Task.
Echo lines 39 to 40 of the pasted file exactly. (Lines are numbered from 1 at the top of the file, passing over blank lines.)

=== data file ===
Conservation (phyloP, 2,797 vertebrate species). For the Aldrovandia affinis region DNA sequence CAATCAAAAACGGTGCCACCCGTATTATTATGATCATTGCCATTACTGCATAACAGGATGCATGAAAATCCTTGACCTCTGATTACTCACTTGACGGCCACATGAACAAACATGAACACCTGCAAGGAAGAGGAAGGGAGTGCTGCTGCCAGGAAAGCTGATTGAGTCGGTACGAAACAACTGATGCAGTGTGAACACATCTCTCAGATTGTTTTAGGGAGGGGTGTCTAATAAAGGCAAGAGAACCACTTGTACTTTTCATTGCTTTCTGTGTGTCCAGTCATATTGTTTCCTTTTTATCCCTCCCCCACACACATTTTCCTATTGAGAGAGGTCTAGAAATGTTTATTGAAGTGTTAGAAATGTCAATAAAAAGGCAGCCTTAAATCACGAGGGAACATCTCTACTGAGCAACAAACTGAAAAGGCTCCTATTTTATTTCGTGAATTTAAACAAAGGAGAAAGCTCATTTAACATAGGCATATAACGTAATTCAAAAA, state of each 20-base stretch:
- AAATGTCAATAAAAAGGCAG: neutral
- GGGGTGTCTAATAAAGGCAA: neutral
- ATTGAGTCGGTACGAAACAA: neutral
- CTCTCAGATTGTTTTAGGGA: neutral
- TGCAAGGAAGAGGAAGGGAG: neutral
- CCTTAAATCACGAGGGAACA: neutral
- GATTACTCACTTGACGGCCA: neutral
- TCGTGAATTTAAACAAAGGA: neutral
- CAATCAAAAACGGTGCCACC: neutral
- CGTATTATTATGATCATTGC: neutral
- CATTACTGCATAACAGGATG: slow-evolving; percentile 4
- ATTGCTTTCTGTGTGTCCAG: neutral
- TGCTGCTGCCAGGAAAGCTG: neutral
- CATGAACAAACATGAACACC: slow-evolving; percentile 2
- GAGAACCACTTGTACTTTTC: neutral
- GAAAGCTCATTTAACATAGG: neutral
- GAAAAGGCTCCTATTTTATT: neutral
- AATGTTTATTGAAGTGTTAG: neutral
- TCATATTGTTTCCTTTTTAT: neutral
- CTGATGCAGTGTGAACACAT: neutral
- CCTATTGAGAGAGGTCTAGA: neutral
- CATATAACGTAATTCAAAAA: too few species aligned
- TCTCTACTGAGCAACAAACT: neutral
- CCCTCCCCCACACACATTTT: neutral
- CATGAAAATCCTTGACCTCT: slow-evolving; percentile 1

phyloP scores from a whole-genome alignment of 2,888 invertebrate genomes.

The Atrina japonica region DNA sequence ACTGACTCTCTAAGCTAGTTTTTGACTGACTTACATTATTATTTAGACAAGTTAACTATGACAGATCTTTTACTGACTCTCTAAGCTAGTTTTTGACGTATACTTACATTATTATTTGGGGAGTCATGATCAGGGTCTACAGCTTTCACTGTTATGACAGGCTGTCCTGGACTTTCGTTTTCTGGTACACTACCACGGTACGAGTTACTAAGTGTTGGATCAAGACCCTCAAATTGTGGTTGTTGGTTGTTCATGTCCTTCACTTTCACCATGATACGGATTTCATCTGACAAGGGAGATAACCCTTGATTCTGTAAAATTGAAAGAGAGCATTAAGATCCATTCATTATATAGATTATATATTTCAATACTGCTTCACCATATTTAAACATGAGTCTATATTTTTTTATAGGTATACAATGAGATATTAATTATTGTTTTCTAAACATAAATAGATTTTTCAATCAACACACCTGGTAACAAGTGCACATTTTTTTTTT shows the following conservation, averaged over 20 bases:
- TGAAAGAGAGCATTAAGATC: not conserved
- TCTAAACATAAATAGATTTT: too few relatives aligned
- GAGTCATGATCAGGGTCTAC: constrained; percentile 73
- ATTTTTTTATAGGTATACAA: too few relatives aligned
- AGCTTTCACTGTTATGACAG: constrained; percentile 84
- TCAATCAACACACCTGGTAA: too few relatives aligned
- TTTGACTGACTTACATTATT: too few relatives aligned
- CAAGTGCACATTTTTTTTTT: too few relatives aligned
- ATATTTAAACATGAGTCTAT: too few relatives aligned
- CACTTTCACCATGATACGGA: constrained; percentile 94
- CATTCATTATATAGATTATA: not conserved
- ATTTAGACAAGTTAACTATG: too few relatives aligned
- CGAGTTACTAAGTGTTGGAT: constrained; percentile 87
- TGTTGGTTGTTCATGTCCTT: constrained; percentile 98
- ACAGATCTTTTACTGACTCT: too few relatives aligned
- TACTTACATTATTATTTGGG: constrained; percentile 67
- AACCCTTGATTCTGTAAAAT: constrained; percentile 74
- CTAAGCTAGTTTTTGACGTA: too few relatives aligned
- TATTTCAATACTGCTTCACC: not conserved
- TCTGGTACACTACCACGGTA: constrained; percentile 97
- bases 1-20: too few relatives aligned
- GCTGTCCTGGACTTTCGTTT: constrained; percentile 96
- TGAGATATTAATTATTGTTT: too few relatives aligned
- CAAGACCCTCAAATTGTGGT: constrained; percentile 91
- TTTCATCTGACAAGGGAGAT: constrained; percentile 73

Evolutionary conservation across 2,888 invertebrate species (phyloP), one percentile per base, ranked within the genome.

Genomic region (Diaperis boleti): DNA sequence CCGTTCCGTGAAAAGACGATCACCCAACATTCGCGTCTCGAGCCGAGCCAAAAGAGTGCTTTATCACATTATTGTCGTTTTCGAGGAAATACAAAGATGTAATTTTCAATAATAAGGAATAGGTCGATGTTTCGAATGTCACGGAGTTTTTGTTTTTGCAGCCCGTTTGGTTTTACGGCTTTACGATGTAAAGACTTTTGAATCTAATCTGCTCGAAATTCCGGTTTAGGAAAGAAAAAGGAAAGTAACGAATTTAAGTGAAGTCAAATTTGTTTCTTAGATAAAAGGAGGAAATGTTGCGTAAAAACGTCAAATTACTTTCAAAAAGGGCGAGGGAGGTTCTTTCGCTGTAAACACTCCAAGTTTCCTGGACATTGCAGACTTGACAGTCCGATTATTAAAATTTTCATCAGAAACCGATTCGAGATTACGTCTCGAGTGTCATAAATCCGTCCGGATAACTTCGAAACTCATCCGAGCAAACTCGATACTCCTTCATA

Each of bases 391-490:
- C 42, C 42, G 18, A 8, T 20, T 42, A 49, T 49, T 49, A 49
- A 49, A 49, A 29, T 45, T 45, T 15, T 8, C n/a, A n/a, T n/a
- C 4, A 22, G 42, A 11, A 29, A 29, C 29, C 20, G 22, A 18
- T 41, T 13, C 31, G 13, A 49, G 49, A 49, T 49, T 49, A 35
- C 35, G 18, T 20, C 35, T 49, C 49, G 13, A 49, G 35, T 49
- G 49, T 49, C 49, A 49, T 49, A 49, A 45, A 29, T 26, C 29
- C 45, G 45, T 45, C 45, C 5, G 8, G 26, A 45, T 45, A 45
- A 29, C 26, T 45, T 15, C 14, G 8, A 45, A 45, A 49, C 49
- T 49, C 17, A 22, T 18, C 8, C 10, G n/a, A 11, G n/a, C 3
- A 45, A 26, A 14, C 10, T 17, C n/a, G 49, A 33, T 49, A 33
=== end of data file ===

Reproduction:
- CATTCATTATATAGATTATA: not conserved
- ATTTAGACAAGTTAACTATG: too few relatives aligned